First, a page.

Picking a College
My child has no idea what he wants to do, where he wants to go, and I don’t know where to start.
Just start. You have to show your child what’s out there before he can realize what he wants. Most 16-year old children have no idea what they want from their future. Start touring campuses now to get an idea of what is appealing. Any campus is a good start. Take time to leisurely walk through the town surrounding a campus. Meet a few staff and professors - not as part of a tour, but in passing. Attend an event: a concert, sporting event or lecture. If your schedule permits, encourage your child to take a short road trip with friends to look on their own.
Although possibly uncertain about their goals, most 16-year old students know their preferences well enough to like or dislike a place pretty quickly, and that is a good place to start. Listen openly. Don’t try to convince. It is not your job, at this point, to “sell” any particular school.
Narrow down the options. How far away is too far? Determine a distance that is acceptable to both you and your child. Determine the academic courses available at each school to see if any match the student’s established academic preferences. Previously unrecognized interests may be sparked by merely recognizing the wealth of college majors available. Approximately 75% of students change their course of study. Therefore, consider the curriculum to ensure that those classes which traditionally appealed to your child are offered so that changing majors will not entail changing schools. For instance, a liberal arts school may not be the best choice for a strong science student, even if everything else is a good fit.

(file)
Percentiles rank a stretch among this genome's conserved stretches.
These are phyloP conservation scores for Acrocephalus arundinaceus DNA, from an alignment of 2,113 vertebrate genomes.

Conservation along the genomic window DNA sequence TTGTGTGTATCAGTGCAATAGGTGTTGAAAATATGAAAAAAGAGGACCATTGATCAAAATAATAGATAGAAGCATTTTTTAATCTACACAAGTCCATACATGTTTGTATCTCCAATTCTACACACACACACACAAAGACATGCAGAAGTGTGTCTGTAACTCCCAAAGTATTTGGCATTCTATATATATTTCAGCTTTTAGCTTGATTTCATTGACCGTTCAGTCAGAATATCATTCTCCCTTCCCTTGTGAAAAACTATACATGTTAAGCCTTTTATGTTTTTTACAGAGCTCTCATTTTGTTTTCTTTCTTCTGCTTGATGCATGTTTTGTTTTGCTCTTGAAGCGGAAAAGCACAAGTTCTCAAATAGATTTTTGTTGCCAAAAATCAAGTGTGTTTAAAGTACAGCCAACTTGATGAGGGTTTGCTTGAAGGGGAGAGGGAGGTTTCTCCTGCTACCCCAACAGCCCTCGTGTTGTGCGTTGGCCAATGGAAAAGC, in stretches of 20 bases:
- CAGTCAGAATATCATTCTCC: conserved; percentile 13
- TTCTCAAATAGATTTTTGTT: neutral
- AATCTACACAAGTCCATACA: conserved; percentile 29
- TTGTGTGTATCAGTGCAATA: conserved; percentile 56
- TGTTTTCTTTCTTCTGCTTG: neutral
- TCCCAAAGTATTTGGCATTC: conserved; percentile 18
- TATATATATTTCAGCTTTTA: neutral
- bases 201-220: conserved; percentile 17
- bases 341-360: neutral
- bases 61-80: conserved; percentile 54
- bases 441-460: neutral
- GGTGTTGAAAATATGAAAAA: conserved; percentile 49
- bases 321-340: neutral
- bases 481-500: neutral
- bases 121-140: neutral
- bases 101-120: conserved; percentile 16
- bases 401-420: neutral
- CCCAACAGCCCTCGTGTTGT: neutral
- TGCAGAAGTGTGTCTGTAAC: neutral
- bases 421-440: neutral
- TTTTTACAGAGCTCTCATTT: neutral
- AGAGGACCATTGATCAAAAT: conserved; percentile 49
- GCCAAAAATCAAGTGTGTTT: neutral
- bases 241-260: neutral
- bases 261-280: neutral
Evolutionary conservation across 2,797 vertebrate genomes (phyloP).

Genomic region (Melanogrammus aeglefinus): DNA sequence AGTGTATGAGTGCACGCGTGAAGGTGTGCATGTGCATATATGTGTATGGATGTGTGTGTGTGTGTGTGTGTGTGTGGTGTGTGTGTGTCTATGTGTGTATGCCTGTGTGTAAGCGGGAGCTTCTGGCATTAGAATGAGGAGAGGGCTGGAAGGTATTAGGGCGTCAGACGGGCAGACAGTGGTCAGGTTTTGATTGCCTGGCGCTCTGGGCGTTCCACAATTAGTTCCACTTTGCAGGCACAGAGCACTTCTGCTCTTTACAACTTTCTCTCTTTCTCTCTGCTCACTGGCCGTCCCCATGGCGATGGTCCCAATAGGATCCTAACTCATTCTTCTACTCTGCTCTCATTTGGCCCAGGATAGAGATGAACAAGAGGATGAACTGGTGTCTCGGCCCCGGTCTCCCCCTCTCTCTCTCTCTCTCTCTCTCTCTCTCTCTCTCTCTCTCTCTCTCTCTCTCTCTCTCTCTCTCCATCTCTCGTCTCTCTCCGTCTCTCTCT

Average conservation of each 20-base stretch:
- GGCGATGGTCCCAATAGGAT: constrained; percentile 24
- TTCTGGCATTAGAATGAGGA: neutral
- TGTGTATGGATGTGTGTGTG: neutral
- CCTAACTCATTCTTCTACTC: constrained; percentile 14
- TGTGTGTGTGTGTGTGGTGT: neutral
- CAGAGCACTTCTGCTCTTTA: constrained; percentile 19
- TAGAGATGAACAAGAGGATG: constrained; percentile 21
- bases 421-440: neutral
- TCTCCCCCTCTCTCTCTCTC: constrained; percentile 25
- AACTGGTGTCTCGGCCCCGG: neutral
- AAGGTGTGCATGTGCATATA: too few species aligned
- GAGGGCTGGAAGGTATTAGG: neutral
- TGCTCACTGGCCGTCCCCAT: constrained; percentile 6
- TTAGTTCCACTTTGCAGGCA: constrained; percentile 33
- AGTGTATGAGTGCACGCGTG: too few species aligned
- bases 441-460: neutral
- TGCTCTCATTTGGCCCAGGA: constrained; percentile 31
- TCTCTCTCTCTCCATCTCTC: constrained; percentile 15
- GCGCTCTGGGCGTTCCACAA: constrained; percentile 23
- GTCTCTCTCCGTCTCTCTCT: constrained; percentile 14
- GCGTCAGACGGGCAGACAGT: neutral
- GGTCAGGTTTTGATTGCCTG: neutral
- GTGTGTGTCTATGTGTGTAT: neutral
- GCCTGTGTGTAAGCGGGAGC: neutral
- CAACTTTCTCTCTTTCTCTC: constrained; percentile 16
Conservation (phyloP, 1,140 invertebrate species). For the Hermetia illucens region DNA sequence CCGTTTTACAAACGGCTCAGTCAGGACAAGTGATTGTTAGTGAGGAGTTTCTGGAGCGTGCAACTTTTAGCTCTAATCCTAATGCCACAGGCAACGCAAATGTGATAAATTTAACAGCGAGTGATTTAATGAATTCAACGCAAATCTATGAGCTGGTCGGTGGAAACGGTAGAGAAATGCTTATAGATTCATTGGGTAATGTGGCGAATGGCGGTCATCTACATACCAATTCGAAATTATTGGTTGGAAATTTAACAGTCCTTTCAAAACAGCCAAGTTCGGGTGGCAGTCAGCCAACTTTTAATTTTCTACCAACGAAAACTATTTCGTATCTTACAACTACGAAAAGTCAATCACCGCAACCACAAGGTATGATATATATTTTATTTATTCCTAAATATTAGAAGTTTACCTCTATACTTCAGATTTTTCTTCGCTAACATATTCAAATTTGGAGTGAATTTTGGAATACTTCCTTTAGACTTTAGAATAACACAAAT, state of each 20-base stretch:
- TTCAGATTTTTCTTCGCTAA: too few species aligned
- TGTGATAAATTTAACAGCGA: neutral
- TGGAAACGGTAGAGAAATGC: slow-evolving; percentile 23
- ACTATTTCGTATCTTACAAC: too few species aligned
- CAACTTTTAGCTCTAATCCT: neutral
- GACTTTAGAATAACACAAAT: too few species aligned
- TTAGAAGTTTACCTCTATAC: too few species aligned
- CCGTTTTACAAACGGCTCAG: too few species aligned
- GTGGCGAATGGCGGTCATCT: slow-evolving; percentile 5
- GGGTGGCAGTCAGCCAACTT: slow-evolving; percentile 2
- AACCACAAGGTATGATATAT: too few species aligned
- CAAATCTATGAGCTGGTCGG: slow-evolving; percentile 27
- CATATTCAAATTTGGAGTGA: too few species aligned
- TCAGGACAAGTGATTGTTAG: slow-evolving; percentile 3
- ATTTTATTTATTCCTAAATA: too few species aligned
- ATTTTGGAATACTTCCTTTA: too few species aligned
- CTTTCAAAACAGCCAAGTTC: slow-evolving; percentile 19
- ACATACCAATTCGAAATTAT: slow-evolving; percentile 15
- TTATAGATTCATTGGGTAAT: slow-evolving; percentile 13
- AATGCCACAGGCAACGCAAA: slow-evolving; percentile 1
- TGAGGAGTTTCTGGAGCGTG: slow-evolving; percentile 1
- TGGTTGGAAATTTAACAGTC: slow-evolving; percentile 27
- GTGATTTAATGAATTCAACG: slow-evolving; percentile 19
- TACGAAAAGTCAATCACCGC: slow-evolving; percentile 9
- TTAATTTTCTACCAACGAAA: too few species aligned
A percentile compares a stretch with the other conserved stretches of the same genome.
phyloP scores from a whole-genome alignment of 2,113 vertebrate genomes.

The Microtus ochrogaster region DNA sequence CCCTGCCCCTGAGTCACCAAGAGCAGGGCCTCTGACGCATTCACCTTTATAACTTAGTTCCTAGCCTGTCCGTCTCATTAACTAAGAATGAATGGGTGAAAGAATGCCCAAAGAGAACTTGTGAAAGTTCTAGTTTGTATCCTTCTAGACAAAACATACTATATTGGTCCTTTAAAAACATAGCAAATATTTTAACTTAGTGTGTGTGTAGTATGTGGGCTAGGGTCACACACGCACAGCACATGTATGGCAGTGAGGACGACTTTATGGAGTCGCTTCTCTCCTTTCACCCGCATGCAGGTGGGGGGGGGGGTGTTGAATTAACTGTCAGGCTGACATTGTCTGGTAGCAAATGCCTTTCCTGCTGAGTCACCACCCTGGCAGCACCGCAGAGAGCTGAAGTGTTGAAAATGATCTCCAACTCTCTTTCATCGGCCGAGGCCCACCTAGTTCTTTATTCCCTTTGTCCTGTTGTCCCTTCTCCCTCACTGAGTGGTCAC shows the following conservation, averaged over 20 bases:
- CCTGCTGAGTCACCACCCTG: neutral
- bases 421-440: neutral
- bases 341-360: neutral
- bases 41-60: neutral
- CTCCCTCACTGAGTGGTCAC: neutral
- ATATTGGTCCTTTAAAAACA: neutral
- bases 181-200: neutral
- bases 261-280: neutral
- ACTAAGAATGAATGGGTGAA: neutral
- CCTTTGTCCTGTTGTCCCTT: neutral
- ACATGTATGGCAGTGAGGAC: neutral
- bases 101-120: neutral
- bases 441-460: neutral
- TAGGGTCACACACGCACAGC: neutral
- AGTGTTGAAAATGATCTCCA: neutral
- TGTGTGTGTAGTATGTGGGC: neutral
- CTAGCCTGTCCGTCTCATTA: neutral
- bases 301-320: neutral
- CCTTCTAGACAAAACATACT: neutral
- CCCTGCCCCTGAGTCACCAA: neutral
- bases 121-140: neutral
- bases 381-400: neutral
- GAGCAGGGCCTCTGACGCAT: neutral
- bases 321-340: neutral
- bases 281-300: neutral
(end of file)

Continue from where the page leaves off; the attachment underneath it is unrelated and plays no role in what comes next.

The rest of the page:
Determine a reasonable cost range. Scholarships exist. Does your child qualify for aid? Be hopeful, but realistic.
The maturity that occurs between age 16 and 18 can be enormous. The unsure or uninterested 16-year old may be a focused and eager participant in the college admission process a year from now. Initiate the process now to introduce the options and opportunities available. Then, when the time comes to take the deciding steps, it can be done with confidence.